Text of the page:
Speaking to CTV’s Chief News Anchor and Senior Editor Lisa LaFlamme, Supreme Court justice Louise Arbour said she wants to get to the root cause of the toxic culture in the institution.

“I don't think anger is going to get me anywhere,” Arbour said in a one-on-one interview on Thursday.

“I'm very curious to really try to figure out where are the very serious blockages that are preventing this institution that is a critical institution in our democracy to live up to the expectations of the workforce and the Armed Forces in the 21st century,” she said.

Arbour said she plans to look into what factors are contributing to the culture within the CAF, from reporting sexual misconduct claims, to the handling of those reports by military police, as well as aspects of the military as a whole including recruitment, training, performance evaluation and promotions.

“We're talking about a huge institution with a very entrenched culture that was well documented in my former colleague Madame Deschamp's report, but six years later, I think we have an opportunity to really try to figure out where are the real barriers to change,” Arbour said.

Sajjan also announced the creation of the Chief Professional Conduct and Culture, led by Lt.-Gen. Jennie Carignan, which will function as an internal organization coordinating between branches to establish culture change.

Arbour said she wants to see “in reality how are people rewarded in their careers if they carry this kind of toxic bag with them.”

While Arbour says she is ambitious about what an independent review into the CAF can accomplish, she said she is also “very realistic.”

“I think the reality is that you're likely to find a culture that rewards a kind of performance, what they call operational efficiency... and may not have paid much, if any, attention to the carrying of the kind of values that are critical to affect real change,” Arbour said.

One aspect that is necessary to creating change in the military, Arbour says, is independent oversight.

“We're struggling with sexual harassment, sexual misbehaviour, sexual violence in all kinds of workplace environments, but the military, first of all, aspires to high standards, and is a very unique environment with hierarchy and command structures,” Arbour explained.

“We have to get right into that and figure out how to bring oxygen into the system, including external oversight that works,” she added.


The issue of sexual misconduct in the military has gripped parliamentarians for the past several months after allegations against Vance and his successor Admiral Art McDonald came to light. On top of military investigations, two House of Commons committees are also studying the issue.

The Liberals are facing fresh criticism for their handling of the 2018 allegation levied against Vance when it was first reported to the defence minister through former military ombudsman Gary Walbourne.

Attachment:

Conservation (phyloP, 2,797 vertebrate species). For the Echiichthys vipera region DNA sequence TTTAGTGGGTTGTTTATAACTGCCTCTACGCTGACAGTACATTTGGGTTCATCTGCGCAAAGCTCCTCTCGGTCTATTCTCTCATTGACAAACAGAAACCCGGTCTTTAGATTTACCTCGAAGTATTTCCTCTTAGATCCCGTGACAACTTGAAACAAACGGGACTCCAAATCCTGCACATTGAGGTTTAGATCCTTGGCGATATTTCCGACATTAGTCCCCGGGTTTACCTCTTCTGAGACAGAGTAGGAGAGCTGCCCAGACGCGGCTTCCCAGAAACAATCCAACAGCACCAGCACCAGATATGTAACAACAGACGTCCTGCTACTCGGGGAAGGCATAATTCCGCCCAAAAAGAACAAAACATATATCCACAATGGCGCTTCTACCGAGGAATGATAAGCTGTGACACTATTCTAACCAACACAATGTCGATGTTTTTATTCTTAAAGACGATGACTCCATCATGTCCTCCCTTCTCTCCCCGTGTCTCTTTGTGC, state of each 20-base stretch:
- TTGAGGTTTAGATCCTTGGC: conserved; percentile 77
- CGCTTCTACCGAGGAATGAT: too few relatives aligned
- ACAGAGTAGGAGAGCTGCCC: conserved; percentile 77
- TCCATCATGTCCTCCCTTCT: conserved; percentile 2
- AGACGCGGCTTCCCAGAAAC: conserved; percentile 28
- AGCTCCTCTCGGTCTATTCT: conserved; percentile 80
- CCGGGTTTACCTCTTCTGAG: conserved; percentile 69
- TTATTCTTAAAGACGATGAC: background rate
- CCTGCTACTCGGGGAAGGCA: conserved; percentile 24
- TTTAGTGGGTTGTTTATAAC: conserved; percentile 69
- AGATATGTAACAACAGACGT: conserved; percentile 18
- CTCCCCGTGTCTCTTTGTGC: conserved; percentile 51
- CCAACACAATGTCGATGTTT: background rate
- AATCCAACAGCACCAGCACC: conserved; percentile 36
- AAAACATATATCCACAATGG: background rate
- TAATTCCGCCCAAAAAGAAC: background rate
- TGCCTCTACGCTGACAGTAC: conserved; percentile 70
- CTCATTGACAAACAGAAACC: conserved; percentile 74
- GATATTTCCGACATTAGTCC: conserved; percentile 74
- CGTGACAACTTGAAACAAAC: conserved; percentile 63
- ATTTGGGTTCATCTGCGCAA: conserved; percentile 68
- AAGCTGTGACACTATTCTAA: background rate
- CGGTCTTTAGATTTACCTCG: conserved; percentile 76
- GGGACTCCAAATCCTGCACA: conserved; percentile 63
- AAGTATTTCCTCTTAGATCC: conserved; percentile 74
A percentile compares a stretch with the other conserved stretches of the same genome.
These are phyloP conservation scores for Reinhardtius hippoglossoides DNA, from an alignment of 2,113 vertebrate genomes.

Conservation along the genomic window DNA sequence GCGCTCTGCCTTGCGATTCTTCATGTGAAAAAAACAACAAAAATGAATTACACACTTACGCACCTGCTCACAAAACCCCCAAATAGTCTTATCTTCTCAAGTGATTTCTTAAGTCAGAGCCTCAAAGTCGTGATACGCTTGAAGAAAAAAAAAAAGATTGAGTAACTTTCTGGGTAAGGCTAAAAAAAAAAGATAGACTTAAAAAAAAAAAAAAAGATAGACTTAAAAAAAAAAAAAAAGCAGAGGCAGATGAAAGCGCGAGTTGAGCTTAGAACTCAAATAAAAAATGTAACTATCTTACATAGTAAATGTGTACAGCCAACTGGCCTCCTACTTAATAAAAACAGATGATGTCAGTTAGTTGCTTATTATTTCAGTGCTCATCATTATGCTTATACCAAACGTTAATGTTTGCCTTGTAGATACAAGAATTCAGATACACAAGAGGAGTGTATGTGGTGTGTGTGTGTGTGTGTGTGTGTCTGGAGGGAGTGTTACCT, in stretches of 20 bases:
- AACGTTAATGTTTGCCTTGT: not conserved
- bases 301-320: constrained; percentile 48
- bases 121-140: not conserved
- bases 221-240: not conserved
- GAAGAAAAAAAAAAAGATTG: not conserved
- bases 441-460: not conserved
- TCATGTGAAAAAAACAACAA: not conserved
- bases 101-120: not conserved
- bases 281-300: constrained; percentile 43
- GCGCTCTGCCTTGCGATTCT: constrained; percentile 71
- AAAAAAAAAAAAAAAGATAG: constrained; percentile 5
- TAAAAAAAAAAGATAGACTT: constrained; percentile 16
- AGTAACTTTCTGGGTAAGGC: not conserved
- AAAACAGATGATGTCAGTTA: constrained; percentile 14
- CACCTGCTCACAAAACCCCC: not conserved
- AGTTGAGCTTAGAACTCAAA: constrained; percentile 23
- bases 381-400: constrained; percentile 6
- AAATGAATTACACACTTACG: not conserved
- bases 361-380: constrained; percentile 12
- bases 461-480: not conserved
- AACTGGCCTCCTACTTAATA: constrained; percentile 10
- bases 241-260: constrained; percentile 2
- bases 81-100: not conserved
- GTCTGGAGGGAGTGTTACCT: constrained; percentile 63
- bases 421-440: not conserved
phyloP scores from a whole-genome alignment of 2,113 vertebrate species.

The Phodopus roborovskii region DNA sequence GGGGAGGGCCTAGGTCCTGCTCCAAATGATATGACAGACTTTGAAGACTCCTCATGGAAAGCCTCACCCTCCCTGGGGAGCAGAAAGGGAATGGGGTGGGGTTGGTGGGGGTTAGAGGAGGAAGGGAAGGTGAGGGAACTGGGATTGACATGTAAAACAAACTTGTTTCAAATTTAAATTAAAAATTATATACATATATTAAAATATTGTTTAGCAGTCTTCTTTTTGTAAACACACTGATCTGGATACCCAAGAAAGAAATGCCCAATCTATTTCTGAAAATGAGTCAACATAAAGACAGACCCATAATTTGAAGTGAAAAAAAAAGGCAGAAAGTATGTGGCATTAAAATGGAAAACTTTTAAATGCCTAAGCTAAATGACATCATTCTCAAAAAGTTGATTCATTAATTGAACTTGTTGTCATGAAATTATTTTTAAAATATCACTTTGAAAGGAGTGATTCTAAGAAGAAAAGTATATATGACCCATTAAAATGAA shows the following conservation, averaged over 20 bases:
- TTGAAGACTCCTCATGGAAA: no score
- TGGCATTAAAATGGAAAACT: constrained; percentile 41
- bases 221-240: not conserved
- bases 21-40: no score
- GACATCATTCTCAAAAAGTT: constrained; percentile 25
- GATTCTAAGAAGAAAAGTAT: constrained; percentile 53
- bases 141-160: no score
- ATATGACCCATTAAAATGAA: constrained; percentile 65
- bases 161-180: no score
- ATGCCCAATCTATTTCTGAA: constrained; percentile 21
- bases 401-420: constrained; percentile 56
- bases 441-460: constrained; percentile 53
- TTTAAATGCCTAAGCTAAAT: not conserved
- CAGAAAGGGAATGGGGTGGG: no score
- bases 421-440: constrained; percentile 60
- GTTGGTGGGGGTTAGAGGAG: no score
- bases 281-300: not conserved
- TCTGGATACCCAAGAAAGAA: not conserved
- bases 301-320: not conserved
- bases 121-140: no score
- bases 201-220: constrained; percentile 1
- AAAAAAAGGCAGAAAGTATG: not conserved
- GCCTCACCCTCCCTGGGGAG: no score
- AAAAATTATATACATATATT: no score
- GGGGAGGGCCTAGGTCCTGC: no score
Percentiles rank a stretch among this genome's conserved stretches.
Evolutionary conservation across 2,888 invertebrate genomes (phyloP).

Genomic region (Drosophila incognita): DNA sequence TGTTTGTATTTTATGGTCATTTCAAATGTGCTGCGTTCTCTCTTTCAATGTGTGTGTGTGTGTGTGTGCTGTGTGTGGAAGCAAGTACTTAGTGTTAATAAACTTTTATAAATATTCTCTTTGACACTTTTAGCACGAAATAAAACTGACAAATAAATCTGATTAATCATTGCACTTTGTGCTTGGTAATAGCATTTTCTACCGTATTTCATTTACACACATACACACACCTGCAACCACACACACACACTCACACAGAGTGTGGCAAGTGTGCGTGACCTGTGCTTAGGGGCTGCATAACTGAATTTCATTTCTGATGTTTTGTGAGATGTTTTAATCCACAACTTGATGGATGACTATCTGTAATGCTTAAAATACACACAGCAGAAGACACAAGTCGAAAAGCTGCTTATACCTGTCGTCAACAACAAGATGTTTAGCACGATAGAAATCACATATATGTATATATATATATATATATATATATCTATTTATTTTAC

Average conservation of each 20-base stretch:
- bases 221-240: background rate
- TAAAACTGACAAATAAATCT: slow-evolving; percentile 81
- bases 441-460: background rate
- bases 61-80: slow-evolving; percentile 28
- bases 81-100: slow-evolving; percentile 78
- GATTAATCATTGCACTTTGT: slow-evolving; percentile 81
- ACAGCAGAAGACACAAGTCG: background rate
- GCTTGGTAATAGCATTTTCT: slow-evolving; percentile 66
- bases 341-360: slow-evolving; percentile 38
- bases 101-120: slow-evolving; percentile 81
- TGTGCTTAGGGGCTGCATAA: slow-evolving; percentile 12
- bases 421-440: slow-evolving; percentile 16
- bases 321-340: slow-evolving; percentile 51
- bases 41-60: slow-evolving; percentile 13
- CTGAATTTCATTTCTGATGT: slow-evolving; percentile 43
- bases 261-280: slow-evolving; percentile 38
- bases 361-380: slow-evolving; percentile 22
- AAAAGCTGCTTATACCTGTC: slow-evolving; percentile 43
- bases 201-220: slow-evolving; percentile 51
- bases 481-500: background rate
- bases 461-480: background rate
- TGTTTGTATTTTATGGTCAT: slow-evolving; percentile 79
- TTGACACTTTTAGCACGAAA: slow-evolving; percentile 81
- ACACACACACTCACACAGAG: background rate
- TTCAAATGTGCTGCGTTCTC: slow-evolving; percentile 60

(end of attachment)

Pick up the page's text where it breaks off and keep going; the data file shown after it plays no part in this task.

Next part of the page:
Sajjan has denied Walbourne’s testimony that the minister refused to look at the evidence and abruptly ended the conversation without any follow-up. He says instead, he redirected the report to the appropriate authorities, which in this case was the Privy Council Office.

Questions are circulating now about what Prime Minister Justin Trudeau knew at the time after his former senior adviser told the defence committee last Friday that he and chief of staff Katie Telford were aware of a “complaint” involving Vance but didn’t recall it was understood to be sexual in nature.

Trudeau says his office wasn’t aware it was a “Me Too” allegation.

The Conservatives are expected to move a motion on Friday to call for Telford to appear before members to tell “her side of the story” within the next seven days.

Defence critic James Bezan said Thursday’s announcement by the government is an attempt to cover-up their inaction.

“For three months, the Trudeau Liberals have failed to take action. During that time, the Liberals have been misleading Canadians on their cover-up of sexual misconduct in the Canadian Armed Forces. The Trudeau Liberals have also refused to take any accountability for their failure to act on sexual misconduct allegations against General Vance three years ago,” he said in a statement to CTVNews.ca

NDP Leader Jagmeet Singh also weighed in on the news of the independent review, stating while he has a great deal of respect for Justice Arbour, a report already exists with concrete steps for change.

“We have a report the Deschamps report from 2015. The point of reports isn't to say when we're in damage control, ‘let's just launch another report.’ The goal should be what is happening to make women safe, what is being done to acknowledge the climate and the culture, which is dangerous to women in the Armed Forces and what is being done to fix it,” he said.